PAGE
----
Horses are supposed to be noble, herd-based creatures with personality and spirit. A simulation of caring for and riding one should be an intricate, rewarding experience as a bond is formed between rider and animal.

Riding Star 3D does not worry itself with any of this. It botches the majesty of the horse so badly that one starts to wonder whether developer TREVA is secretly funded by the glue industry.

The goal of Riding Star 3D is to master several equestrian events to... become the Riding Star, probably? There’s no actual story or characters to interact with here. There’s an in-game “tutorial,” but it shows you nothing more than a set of nine short messages accompanied by an unknown woman’s disembodied head. The whole of Lesson 1 is, “This Tutorial will teach you more about the in-game controls.” Amazing. The digital manual is more helpful, but equally vague on the ultimate purpose of this game.

A horse is button-controlled, with up and down on the Circle Pad/D-Pad switching between different gaits and left and right turning. It feels exactly like one might imagine riding a horse is like, if one imagines horses to be forklifts. In show jumping, the L or R button is used to jump over a gate, with a line before each one signifying when to do so. Dressage, on the other hand, involves copying button sequences to perform canned animations.

Events are divided into different classes, and your horse must reach certain skill levels to open access to the upper echelons. This means training your horse in Speed, Stamina, and Jumping Power. Only one skill can be trained at a time, but the method for each is exactly the same: run a loop and jump the same four or five gates over and over until the horse’s skill number creeps up to where it’s needed. If training for each skill involves the same exercise, why can’t all three skills be improved in one session? There’s absolutely no engagement; no feeling of actually accomplishing anything.

There’s one other element to Riding Star 3D success, and that’s the confidence of the horse. This involves keeping the horse happy and loved by caring for it in its stable. Unfortunately, the horse stands there like a lump and the full breadth of interactivity is rubbing the stylus on it. Petting its coat and cleaning its hooves are all the same, boring rubbing actions. Brushing is, too, but it’s slightly more amusing because the poor 3D effect makes it look like you’re spraying gunk onto the horse rather than making it come off. Aw, does Fury want a drink from the dirt hose?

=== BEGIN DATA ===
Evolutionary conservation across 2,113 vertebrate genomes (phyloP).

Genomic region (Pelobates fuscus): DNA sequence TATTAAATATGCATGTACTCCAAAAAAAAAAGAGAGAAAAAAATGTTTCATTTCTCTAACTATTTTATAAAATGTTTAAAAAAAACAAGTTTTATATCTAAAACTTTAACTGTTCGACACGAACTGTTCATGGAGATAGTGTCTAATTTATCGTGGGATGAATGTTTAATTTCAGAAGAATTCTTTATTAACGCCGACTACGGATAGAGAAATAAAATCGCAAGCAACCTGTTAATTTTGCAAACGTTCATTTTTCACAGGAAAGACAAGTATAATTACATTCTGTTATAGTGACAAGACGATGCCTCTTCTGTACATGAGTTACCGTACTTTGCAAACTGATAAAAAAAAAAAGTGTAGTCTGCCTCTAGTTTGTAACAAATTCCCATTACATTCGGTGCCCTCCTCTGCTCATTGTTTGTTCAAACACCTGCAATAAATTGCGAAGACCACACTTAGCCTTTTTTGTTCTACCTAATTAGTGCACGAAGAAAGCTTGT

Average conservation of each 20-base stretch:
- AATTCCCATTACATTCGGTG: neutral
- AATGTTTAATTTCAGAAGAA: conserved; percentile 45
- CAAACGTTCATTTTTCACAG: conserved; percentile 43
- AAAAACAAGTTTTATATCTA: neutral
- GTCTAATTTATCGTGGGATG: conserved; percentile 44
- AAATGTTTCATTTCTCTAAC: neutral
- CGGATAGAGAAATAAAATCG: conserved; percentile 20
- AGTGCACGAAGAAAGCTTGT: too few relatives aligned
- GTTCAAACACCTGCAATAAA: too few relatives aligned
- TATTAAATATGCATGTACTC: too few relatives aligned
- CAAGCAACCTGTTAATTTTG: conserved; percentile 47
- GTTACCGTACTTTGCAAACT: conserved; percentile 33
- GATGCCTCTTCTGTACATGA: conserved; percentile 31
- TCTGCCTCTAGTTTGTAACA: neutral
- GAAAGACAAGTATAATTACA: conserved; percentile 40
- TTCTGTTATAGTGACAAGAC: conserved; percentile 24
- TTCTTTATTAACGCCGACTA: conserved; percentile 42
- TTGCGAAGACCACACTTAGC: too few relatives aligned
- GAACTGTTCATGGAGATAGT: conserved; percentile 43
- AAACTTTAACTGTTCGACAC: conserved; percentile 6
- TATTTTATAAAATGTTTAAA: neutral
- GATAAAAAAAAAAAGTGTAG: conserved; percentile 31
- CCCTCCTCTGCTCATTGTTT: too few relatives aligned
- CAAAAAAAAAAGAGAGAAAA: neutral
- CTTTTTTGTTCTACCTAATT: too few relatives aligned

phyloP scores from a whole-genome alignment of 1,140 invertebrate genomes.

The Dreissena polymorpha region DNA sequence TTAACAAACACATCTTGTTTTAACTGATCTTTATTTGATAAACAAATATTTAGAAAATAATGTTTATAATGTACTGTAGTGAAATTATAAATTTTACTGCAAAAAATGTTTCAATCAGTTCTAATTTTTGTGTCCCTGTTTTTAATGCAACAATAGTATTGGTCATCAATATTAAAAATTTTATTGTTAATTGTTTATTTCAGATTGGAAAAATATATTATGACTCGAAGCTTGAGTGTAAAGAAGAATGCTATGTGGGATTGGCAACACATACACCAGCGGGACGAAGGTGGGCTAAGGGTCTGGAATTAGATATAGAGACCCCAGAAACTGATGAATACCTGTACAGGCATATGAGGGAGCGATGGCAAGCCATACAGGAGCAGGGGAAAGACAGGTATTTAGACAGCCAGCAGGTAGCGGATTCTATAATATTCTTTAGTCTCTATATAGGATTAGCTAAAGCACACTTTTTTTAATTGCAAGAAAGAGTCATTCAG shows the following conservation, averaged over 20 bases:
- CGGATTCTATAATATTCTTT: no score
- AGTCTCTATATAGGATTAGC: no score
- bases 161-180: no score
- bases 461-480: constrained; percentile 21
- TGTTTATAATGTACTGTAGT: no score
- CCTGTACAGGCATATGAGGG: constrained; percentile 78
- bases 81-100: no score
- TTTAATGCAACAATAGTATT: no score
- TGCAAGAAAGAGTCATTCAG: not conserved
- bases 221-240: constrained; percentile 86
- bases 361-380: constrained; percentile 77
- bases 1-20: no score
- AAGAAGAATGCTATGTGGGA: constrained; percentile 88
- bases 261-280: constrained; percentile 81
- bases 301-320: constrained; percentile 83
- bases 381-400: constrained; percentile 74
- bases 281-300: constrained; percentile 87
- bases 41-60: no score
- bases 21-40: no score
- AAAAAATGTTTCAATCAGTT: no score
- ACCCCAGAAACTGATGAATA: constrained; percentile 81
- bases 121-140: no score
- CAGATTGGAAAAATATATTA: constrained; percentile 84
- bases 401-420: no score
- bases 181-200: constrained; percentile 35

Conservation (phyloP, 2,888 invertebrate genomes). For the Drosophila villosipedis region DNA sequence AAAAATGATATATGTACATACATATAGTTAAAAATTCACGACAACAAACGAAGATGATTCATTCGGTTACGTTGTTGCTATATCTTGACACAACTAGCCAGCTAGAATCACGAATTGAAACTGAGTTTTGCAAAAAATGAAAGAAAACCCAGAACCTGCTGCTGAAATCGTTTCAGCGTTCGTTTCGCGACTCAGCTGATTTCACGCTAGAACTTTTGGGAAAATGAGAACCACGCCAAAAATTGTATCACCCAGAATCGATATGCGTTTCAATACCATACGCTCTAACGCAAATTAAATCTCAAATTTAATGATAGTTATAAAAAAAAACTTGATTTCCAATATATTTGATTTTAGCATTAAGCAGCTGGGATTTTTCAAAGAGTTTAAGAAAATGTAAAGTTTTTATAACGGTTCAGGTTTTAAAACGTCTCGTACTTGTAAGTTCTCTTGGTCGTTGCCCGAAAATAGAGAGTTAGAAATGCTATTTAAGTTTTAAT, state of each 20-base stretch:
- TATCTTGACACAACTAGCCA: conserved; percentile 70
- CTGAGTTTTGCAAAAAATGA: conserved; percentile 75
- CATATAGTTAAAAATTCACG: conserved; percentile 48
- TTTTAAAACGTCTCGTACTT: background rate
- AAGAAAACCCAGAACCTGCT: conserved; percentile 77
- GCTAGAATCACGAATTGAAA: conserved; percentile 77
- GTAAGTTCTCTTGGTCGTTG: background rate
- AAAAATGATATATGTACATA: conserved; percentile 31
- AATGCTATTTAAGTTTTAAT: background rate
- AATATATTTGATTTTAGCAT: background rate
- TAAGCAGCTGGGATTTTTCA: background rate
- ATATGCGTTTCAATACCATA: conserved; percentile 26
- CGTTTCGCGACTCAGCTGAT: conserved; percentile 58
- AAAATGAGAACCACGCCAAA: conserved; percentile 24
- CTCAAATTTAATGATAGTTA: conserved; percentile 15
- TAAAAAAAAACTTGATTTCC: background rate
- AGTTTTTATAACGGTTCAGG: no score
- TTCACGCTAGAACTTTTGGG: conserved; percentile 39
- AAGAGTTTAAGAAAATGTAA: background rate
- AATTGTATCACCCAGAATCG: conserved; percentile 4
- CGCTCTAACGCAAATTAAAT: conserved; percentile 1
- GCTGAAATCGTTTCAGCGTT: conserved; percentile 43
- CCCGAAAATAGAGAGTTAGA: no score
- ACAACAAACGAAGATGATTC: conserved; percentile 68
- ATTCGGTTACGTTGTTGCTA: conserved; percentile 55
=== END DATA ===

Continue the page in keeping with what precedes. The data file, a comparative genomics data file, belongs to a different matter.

Riding Star 3D isn’t appealing in either dimension, really; everything looks either blurry, dull, or jaggy. The backgrounds can have a bit of colour, but the seams from where images start and wrap around are plainly visible. The icons and displays are downright hideous, with pixelated art and numbers creeping over the borders surrounding them. Worst of all, the horses are lifeless and don’t seem to have nearly enough frames of animation — what should be a smooth gallop looks like a clunky old children’s ride in front of a supermarket. The music also gets old very, very fast.

Aside from normal show jumping and dressage, there’s a mode where you show jump with your horse, then do the same course on the random horse of a never-seen computer opponent, to see who does it better. There’s also cross-country, which has the same controls as show jumping. Multiple players can also participate in courses both cooperatively and competitively by taking turns; it’s a good way to ensure your friends will never ask you for something fun to do ever again.

Conclusion

Pointless, repetitive, and unrewarding, there’s no discernable reason for Riding Star 3D to exist. It’s not even aesthetically pleasing or interesting enough to justify frittering away a few minutes caring for a pet horse. If you enjoy equestrian events, wait for a better game to come along. This one will never clear the rail.